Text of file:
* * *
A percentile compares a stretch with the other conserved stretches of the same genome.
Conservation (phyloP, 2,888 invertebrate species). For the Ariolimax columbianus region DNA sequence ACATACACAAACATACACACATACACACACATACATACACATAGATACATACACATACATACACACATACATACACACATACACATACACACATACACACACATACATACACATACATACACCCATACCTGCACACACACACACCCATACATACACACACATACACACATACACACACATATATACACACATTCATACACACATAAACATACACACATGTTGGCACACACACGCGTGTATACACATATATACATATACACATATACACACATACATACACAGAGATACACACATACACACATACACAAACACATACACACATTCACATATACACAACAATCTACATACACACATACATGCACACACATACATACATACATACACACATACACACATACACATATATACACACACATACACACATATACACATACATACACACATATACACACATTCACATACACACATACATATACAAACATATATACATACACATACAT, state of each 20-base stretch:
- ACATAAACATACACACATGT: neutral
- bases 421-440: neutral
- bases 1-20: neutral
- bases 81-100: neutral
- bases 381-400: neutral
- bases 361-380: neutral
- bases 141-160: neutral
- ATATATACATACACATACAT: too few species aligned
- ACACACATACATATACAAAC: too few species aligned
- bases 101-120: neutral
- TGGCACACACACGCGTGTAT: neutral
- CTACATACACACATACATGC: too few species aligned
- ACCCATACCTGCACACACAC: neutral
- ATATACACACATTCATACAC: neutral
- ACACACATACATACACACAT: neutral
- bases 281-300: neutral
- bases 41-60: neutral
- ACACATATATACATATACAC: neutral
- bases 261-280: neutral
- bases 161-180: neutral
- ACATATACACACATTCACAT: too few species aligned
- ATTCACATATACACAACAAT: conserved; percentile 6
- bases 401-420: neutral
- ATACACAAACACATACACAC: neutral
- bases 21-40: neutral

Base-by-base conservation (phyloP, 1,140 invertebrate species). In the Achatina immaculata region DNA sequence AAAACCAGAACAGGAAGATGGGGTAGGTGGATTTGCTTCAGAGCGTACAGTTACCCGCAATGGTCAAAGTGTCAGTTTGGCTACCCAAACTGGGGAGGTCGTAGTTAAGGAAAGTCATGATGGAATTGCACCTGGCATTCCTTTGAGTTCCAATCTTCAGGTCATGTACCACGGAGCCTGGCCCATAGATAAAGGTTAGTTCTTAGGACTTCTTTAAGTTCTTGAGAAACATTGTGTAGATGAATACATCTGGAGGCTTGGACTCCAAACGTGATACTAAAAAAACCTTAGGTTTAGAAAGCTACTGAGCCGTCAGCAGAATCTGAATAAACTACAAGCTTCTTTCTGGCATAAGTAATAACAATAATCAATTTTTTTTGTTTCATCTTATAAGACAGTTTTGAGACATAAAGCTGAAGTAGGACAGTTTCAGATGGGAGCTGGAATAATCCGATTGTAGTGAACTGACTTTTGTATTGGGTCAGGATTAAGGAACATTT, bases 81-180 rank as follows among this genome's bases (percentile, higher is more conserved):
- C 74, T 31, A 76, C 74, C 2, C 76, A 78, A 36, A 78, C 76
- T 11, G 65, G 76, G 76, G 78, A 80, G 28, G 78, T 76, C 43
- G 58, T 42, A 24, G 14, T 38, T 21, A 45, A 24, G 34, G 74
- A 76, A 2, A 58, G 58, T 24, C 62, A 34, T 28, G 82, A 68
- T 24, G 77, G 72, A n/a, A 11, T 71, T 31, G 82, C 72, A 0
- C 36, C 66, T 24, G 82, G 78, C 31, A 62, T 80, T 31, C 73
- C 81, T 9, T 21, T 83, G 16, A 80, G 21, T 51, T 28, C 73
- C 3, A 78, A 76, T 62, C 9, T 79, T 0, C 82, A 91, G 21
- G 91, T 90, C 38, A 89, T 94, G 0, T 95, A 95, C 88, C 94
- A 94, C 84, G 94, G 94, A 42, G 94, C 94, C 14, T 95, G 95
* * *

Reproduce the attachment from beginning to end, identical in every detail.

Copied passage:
A percentile compares a stretch with the other conserved stretches of the same genome.
Conservation (phyloP, 2,888 invertebrate species). For the Ariolimax columbianus region DNA sequence ACATACACAAACATACACACATACACACACATACATACACATAGATACATACACATACATACACACATACATACACACATACACATACACACATACACACACATACATACACATACATACACCCATACCTGCACACACACACACCCATACATACACACACATACACACATACACACACATATATACACACATTCATACACACATAAACATACACACATGTTGGCACACACACGCGTGTATACACATATATACATATACACATATACACACATACATACACAGAGATACACACATACACACATACACAAACACATACACACATTCACATATACACAACAATCTACATACACACATACATGCACACACATACATACATACATACACACATACACACATACACATATATACACACACATACACACATATACACATACATACACACATATACACACATTCACATACACACATACATATACAAACATATATACATACACATACAT, state of each 20-base stretch:
- ACATAAACATACACACATGT: neutral
- bases 421-440: neutral
- bases 1-20: neutral
- bases 81-100: neutral
- bases 381-400: neutral
- bases 361-380: neutral
- bases 141-160: neutral
- ATATATACATACACATACAT: too few species aligned
- ACACACATACATATACAAAC: too few species aligned
- bases 101-120: neutral
- TGGCACACACACGCGTGTAT: neutral
- CTACATACACACATACATGC: too few species aligned
- ACCCATACCTGCACACACAC: neutral
- ATATACACACATTCATACAC: neutral
- ACACACATACATACACACAT: neutral
- bases 281-300: neutral
- bases 41-60: neutral
- ACACATATATACATATACAC: neutral
- bases 261-280: neutral
- bases 161-180: neutral
- ACATATACACACATTCACAT: too few species aligned
- ATTCACATATACACAACAAT: conserved; percentile 6
- bases 401-420: neutral
- ATACACAAACACATACACAC: neutral
- bases 21-40: neutral

Base-by-base conservation (phyloP, 1,140 invertebrate species). In the Achatina immaculata region DNA sequence AAAACCAGAACAGGAAGATGGGGTAGGTGGATTTGCTTCAGAGCGTACAGTTACCCGCAATGGTCAAAGTGTCAGTTTGGCTACCCAAACTGGGGAGGTCGTAGTTAAGGAAAGTCATGATGGAATTGCACCTGGCATTCCTTTGAGTTCCAATCTTCAGGTCATGTACCACGGAGCCTGGCCCATAGATAAAGGTTAGTTCTTAGGACTTCTTTAAGTTCTTGAGAAACATTGTGTAGATGAATACATCTGGAGGCTTGGACTCCAAACGTGATACTAAAAAAACCTTAGGTTTAGAAAGCTACTGAGCCGTCAGCAGAATCTGAATAAACTACAAGCTTCTTTCTGGCATAAGTAATAACAATAATCAATTTTTTTTGTTTCATCTTATAAGACAGTTTTGAGACATAAAGCTGAAGTAGGACAGTTTCAGATGGGAGCTGGAATAATCCGATTGTAGTGAACTGACTTTTGTATTGGGTCAGGATTAAGGAACATTT, bases 81-180 rank as follows among this genome's bases (percentile, higher is more conserved):
- C 74, T 31, A 76, C 74, C 2, C 76, A 78, A 36, A 78, C 76
- T 11, G 65, G 76, G 76, G 78, A 80, G 28, G 78, T 76, C 43
- G 58, T 42, A 24, G 14, T 38, T 21, A 45, A 24, G 34, G 74
- A 76, A 2, A 58, G 58, T 24, C 62, A 34, T 28, G 82, A 68
- T 24, G 77, G 72, A n/a, A 11, T 71, T 31, G 82, C 72, A 0
- C 36, C 66, T 24, G 82, G 78, C 31, A 62, T 80, T 31, C 73
- C 81, T 9, T 21, T 83, G 16, A 80, G 21, T 51, T 28, C 73
- C 3, A 78, A 76, T 62, C 9, T 79, T 0, C 82, A 91, G 21
- G 91, T 90, C 38, A 89, T 94, G 0, T 95, A 95, C 88, C 94
- A 94, C 84, G 94, G 94, A 42, G 94, C 94, C 14, T 95, G 95